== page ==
Of the approximately 350 million people worldwide who are chronically infected with HBV, [25] 15-20 million of them are coinfected or superinfected with HDV. [105] In Mediterranean countries where HDV is endemic, the main form of transmission is through close personal contact. The decreasing worldwide prevalence of acute and chronic HDV is attributed to a decline in the prevalence of chronic HBsAg carriers in the general population. [105]

Of the 6 reported HDV genotypes, [106, 107] the most common is type 1, which is distributed around the world, mostly in Europe, North America, the Middle East, and North Africa. Genotype 1 is associated with a broad spectrum of chronic disease, [108] both severe and mild. [109] Type 3 is observed almost exclusively in the northern part of South America, type 2 is seen in the Far East, and types 4-8 are seen predominantly in African women. [102]

The following is a slide presentation on HDV from the Centers for Disease Control and Prevention (CDC).

Centers for Disease Control and Prevention (CDC) slide presentation on hepatitis D (HDV).

Pathophysiology and transmission

The HDV is a 36-nm particle that contains a single-stranded circular HDV RNA surrounded by a capsid, which is the hepatitis delta antigen (HDAg). [102] The HDV genome is not related to the hepadnavirus genome, which includes HBV; rather, it is considered a natural subviral satellite of HBV [105] and is classified as a separate genus. [110] The pathologic changes observed during HDV infection are limited to the liver, which is where the virus has been shown to replicate. [111]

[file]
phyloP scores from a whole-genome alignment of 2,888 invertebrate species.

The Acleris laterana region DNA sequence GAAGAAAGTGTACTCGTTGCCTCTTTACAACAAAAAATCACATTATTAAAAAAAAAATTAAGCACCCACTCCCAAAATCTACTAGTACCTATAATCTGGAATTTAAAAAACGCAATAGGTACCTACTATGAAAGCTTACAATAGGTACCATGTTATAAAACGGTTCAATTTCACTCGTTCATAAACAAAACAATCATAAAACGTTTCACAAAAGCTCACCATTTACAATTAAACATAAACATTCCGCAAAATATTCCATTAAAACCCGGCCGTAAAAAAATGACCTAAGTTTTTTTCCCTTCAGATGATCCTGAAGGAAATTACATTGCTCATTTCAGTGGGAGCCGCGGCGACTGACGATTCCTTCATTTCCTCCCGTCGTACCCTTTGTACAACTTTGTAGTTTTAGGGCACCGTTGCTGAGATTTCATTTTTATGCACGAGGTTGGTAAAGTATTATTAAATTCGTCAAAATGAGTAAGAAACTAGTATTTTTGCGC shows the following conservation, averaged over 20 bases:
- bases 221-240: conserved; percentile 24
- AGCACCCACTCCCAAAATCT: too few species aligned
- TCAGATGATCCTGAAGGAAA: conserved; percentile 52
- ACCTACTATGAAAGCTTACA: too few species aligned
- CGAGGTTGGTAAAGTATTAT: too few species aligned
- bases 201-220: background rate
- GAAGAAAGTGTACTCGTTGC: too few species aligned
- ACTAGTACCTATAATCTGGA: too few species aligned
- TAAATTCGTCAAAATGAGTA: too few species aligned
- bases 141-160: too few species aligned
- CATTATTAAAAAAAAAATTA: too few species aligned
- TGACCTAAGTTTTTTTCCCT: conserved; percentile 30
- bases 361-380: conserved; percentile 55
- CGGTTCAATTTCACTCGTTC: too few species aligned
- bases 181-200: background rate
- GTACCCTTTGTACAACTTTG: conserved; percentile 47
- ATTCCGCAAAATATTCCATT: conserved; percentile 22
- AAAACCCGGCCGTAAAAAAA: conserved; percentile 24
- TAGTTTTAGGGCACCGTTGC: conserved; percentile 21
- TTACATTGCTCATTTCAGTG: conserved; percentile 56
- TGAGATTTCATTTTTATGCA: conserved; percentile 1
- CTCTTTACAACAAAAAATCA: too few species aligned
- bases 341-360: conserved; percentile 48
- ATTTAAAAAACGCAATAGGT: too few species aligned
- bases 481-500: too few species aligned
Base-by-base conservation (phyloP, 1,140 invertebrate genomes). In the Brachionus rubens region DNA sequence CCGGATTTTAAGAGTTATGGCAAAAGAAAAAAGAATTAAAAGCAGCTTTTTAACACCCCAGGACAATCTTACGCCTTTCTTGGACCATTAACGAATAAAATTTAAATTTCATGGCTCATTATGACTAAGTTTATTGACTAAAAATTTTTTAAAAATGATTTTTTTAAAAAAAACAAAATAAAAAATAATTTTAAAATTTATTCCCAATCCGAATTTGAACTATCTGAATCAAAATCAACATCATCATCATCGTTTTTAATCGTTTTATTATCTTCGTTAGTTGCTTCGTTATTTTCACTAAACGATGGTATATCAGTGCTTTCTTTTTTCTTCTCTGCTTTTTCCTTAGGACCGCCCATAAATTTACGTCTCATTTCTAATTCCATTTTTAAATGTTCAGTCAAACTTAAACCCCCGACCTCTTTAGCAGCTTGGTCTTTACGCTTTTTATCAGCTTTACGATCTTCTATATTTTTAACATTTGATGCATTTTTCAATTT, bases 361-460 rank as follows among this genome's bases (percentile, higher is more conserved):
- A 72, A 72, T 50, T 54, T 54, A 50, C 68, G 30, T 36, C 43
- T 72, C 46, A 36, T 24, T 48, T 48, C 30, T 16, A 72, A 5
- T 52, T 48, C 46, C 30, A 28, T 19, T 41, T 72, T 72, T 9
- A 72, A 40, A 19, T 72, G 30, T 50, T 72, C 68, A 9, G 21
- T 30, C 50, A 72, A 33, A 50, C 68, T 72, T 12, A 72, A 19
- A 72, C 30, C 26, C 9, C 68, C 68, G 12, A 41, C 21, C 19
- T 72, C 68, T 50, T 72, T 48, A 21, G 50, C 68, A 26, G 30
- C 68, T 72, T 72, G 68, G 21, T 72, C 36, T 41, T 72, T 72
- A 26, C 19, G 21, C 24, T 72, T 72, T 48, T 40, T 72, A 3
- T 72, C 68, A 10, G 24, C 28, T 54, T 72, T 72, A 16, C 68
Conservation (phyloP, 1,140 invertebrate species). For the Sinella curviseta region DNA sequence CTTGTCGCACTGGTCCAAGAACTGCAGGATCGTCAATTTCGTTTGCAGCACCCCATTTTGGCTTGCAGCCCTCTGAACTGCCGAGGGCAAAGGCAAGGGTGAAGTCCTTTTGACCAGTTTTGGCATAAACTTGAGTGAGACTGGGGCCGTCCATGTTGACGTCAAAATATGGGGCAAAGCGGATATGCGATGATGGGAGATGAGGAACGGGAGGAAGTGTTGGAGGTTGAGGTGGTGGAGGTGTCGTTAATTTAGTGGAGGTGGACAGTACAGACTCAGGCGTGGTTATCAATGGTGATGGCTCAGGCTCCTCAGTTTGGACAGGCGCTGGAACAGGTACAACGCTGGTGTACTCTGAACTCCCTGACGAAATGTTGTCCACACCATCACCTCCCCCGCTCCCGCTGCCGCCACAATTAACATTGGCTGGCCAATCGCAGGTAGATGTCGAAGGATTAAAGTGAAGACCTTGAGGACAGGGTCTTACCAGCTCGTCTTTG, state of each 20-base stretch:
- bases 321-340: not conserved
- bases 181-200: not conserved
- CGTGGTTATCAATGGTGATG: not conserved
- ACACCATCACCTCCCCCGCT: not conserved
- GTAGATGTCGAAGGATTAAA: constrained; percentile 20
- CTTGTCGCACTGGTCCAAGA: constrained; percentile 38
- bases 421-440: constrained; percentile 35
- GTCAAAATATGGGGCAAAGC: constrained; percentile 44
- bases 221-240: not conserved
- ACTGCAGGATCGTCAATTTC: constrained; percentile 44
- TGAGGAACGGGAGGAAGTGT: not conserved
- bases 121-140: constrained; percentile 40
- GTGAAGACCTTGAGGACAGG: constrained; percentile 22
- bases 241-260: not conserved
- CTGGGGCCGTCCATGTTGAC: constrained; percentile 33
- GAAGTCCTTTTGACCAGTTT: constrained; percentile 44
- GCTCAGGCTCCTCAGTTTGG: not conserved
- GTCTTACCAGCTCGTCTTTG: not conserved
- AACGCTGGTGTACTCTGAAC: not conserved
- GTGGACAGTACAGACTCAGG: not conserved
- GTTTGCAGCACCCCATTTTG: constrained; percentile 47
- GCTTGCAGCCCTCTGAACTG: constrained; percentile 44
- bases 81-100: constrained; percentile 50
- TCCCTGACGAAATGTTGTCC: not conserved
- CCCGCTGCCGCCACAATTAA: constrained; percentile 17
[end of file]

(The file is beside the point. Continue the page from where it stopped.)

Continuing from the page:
During the HDV replicative processes, there is temporary suspension of synthesis of HBV components. The infecting HDV is transported into the nucleus where genome replication occurs. The replication is carried out by cellular RNA polymerase II without a DNA intermediate or help from HBV. The transcribed RNA leads to formation of new RNA genomes as well as the nucleocapsid protein (HDAg), which is in the nucleus and not exposed on the outer surface of the viral particle. [110] These are then assembled in the cytoplasm of the infected cell with HBsAg from the endoplasmic reticulum. The intact particles are subsequently released from the cell.

HBsAg is essential for viral assembly and transmission. [112, 113] Blood is potentially infectious during all phases of active hepatitis D infection, especially just before the onset of acute disease. The intact virus particle is reactive with anti-HBs antibody but not with anti-HDAg antibody. [114] HDV replication is not cytopathic. Humoral and cellular immune mechanisms appear to be involved in the pathology of HDV infection. [105]

The transmission of HDV infection is similar to that known for HBV: bloodborne, sexual, percutaneous in illicit IV drug users and licit in those receiving replacement blood products, and, rarely, perinatal transmission. This disease is spread mostly through parenteral exposure. [115] The time of maximum transmissibility is soon after acquisition of the virus in superinfected hosts, at the peak of the acute infection. [116]

The population at highest risk for contracting HDV is IV drug users, individuals with multiple sex partners—although the risk for HDV is lower than that of HBV or HIV transmission—and persons exposed to unscreened blood products. [113]

Diagnostic studies